Ontario Combative Sport Advisory Council aims to revitalize province’s MMA scene

TORONTO — Canada has had a rabid MMA fan base since the boom years of the UFC in the early 2000s, but the local scene has rarely matched that level of demand.

That’s a problem Minister Neil Lumsden and his recently formed Ontario Combative Sport Advisory Council look to rectify in the country’s most populous province. With UFC 297 recently hitting Toronto, Lumsden and Council Chair Ned Kuruc answered questions about the goals of the council and how it plans to address the development of MMA on all levels.

“Everyone here has experience in MMA and combat sports, we’ve been doing this for a long time,” Kuruc said. “We mentioned the way it was before, I come from that generation. We have people on our board that battled and pioneered through that generation where MMA, our athletes couldn’t compete in Ontario. Obviously, we’ve had change, but now there’s time for more change.

“Not only have the UFC come to Ontario more often, but we’re going to create pathways in developing amateur MMA, that will happen very, very shortly, with the [provincial sports organizations], the [national sports organizations], and assisting in helping and creating a culture for smaller regional shows to flourish, because that’s also a massive, massive part of it. So we’re going to — I wouldn’t say overhaul — but we’re going to refine all combat sports on all levels. Pro kickboxing is going to come, we’re working on pro MMA. Amateur MMA is coming. Boxing has been pretty good. And with a lot of the rules as far as licensing and making it more affordable for smaller events — the UFC, they’re self-sustainable, this is the biggest player in the world, but we want to make it a more viable environment for amateur regional shows. That’s what we need.”

Lumsden, a former CFL standout who won four Grey Cups in his playing career, emphasized that a key part of building a grassroots MMA scene in the province is getting younger people involved and assuring that parents are comfortable with the safety of the sport. A native of London, Ontario, Lumsden was elected to the Legislative Assembly of Ontario in 2022 and subsequently appointed as the Minister of Tourism, Culture, and Sport that same year.

He and Kuruc made it clear that the OCSAC is an advisory board that will work in conjunction with Ontario’s Athletics Commissioner going forward. And the first order of business is promoting the growth of amateur MMA.

“Specifically MMA, first and foremost is amateur MMA, and that we’re working on, that’s something on our desk every day,” Kuruc said. “We’re almost there with the rule sets and all that, you will see that in the future, guaranteed, 100 percent. As far as professional MMA, we’re refining some of the weigh-in rules and we’re finding some stuff to do with safety and all sorts of other things, but it’s the licensing aspect, and in five years we want to see thriving promotions. Regionally, smaller, bigger, we want other UFC-quality promotions to come. It’s a tourism aspect.”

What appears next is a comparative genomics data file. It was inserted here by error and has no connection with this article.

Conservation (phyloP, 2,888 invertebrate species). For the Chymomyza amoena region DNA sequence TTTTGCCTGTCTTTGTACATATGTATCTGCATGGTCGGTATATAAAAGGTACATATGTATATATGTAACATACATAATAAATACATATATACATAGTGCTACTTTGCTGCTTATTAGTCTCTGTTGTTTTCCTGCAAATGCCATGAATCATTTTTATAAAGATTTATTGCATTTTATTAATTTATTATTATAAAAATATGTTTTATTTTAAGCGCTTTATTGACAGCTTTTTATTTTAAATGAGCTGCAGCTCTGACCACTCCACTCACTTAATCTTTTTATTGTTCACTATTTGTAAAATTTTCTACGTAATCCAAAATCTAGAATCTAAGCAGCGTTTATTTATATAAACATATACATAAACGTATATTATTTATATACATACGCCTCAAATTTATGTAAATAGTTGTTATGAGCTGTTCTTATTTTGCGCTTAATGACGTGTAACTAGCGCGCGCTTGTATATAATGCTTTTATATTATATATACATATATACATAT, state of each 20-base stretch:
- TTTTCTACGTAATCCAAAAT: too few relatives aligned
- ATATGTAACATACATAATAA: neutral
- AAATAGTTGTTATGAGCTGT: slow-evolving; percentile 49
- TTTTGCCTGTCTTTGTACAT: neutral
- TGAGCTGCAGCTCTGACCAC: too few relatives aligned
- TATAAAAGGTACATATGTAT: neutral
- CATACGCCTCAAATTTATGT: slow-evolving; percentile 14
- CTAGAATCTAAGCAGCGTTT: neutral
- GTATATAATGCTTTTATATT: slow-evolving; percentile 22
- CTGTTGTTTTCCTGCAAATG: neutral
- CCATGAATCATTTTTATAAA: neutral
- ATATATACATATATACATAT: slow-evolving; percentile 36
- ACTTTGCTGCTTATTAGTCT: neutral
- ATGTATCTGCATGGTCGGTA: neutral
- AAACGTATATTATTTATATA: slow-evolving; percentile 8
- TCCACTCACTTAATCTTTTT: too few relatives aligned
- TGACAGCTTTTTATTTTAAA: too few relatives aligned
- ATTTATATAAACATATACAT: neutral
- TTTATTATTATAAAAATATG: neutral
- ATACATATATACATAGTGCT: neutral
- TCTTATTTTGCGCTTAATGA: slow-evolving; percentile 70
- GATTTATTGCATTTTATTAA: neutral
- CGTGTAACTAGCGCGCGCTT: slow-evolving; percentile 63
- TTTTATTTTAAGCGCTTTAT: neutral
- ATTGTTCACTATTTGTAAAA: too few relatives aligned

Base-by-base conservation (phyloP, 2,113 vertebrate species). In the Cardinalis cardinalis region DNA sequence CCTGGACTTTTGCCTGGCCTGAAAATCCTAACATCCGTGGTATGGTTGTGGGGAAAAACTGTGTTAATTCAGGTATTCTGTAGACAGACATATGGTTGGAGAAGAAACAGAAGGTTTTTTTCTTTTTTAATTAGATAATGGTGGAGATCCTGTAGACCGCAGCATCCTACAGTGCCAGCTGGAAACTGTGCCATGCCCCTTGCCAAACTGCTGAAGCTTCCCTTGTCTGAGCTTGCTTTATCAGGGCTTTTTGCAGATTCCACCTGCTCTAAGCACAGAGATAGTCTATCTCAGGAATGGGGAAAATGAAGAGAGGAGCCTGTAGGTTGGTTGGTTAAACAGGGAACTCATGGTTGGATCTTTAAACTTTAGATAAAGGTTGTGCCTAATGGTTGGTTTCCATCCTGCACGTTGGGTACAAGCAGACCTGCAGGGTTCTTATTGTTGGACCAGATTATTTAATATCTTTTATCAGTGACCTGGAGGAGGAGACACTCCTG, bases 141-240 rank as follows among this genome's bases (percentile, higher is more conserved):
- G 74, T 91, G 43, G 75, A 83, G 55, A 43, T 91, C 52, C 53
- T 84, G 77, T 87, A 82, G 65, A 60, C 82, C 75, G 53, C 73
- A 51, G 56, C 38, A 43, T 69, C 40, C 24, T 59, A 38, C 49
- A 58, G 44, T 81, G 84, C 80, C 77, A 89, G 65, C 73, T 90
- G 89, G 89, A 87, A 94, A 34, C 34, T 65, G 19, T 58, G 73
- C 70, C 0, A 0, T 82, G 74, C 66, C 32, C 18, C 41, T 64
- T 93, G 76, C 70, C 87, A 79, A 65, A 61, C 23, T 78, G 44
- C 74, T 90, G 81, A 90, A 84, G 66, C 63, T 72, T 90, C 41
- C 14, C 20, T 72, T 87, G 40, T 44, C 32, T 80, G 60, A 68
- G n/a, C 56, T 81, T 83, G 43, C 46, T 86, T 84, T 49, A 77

“We look at it again through a couple of different lenses, and one of them is that we’re saying there’s a development piece of it, amateur, taking care and making sure that the amateur is done properly,” Lumsden said. “There’s local and regional competitions that drive community. Then it raises to the next level. What we want to do certainly from a tourism and sport perspective is bring people into Ontario. That’s part of the dynamic — the economic impact that sport has on this province is unbelievable. We want that to grow and we want to do it at the right way, at the right time, with the right components. That’s why the council is so important and that’s why our relationship with [UFC CEO] Dana [White] is so important. We had a great conversation, he gets where we want to go.”

Prior to the UFC 297 ceremonial weigh-ins, Canadian MMA pioneers Mark Hominick and Sam Stout took part in a Q&A. The Ontario-based fighters were standouts in the UFC in their primes, but for years were unable to compete in their home province until MMA was legalized there in 2011.

Will the likes of Hominick, Stout, and other veterans be consulted by the council?

“This isn’t a thing that’s going to happen overnight, so in our agenda are we going to consult the MMA legends of Ontario, Canada?” Kuruc said. “One hundred percent we are. That’s the kind of input we need to grow and round out exactly what Ontario needs to promote combat sports, for sure.”

Details are still forthcoming as to how exactly the council plans to implement these changes, but the return of the UFC to Toronto for the first time since 2018 has already recharged the local scene if the boisterous reaction to the UFC 297 headliner between Sean Strickland and new UFC middleweight champion Dricus du Plessis was any indication.

Lumsden plans to capitalize on his relationship with the UFC to lift up MMA in Ontario as a whole.

“The first order of business — and as Dana said, he loves Canada and loves the people in Canada — our goal is to get him to come back more often to Ontario,” Lumsden said. “That’s the starting point. And he has done such great work, they lead the sport in so many categories, we want them to come back and feel comfortable to come back to Ontario to host not just one, not just two, but more events.”

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